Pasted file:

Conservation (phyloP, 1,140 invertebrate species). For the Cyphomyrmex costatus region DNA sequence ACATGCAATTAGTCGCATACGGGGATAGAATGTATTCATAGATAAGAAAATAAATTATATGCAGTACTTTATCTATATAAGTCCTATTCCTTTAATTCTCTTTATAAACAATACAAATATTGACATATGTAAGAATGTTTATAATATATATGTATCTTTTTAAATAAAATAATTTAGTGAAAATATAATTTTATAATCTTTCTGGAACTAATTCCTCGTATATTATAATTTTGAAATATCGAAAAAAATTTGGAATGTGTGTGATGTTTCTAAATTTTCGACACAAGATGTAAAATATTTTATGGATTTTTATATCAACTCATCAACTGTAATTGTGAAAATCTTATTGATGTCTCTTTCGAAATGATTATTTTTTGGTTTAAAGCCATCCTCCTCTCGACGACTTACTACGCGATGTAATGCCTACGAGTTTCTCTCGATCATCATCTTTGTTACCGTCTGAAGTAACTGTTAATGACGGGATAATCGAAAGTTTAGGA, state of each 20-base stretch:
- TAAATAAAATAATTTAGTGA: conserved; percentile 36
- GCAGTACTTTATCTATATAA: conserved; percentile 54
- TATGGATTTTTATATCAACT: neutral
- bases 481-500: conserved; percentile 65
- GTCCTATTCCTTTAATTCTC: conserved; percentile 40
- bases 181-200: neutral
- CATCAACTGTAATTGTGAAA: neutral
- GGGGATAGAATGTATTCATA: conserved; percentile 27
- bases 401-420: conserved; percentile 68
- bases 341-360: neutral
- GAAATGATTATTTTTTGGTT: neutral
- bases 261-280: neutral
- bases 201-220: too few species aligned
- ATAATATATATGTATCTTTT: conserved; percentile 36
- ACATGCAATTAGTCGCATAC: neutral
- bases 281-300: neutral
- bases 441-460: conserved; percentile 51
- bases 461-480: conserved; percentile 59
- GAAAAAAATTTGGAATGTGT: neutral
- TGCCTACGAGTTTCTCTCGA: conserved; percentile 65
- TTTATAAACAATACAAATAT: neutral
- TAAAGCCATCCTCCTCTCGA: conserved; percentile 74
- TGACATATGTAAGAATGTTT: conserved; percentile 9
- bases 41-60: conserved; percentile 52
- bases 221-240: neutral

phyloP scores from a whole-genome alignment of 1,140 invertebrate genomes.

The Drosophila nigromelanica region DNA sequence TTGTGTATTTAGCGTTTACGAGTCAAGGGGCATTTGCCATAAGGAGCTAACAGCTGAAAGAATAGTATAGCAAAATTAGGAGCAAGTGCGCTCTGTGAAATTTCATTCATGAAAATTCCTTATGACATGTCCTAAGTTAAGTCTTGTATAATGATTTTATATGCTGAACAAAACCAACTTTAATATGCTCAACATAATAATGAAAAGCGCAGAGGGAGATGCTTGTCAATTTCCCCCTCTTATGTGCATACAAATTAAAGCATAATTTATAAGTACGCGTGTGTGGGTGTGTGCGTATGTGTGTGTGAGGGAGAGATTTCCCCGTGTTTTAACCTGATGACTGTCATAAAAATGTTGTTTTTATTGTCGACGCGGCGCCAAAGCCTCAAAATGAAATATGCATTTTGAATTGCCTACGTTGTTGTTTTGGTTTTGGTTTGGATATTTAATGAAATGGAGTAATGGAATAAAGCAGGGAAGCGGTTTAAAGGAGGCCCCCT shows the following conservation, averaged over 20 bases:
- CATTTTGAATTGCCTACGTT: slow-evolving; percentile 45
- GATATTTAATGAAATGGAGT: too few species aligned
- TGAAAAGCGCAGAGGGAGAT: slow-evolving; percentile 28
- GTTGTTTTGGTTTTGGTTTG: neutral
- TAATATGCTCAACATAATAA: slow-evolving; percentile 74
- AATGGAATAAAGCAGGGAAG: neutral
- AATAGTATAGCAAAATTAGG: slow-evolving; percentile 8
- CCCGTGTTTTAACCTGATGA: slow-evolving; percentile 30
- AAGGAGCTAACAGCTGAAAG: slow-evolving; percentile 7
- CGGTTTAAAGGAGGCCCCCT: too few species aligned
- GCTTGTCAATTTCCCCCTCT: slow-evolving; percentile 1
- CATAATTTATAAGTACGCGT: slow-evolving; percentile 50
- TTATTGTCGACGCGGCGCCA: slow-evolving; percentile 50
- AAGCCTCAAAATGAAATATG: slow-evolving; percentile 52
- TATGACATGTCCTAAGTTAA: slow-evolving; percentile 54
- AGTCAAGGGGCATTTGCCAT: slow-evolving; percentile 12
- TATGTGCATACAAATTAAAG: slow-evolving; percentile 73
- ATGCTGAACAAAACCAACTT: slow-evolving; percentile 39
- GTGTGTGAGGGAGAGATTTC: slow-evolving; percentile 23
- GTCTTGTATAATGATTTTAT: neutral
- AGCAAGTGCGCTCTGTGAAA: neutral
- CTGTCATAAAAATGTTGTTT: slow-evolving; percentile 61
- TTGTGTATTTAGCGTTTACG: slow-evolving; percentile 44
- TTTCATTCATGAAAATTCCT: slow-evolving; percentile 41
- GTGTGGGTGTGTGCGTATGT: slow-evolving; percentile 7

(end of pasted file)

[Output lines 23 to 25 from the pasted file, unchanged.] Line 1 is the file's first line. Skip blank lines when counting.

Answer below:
- TAAAGCCATCCTCCTCTCGA: conserved; percentile 74
- TGACATATGTAAGAATGTTT: conserved; percentile 9
- bases 41-60: conserved; percentile 52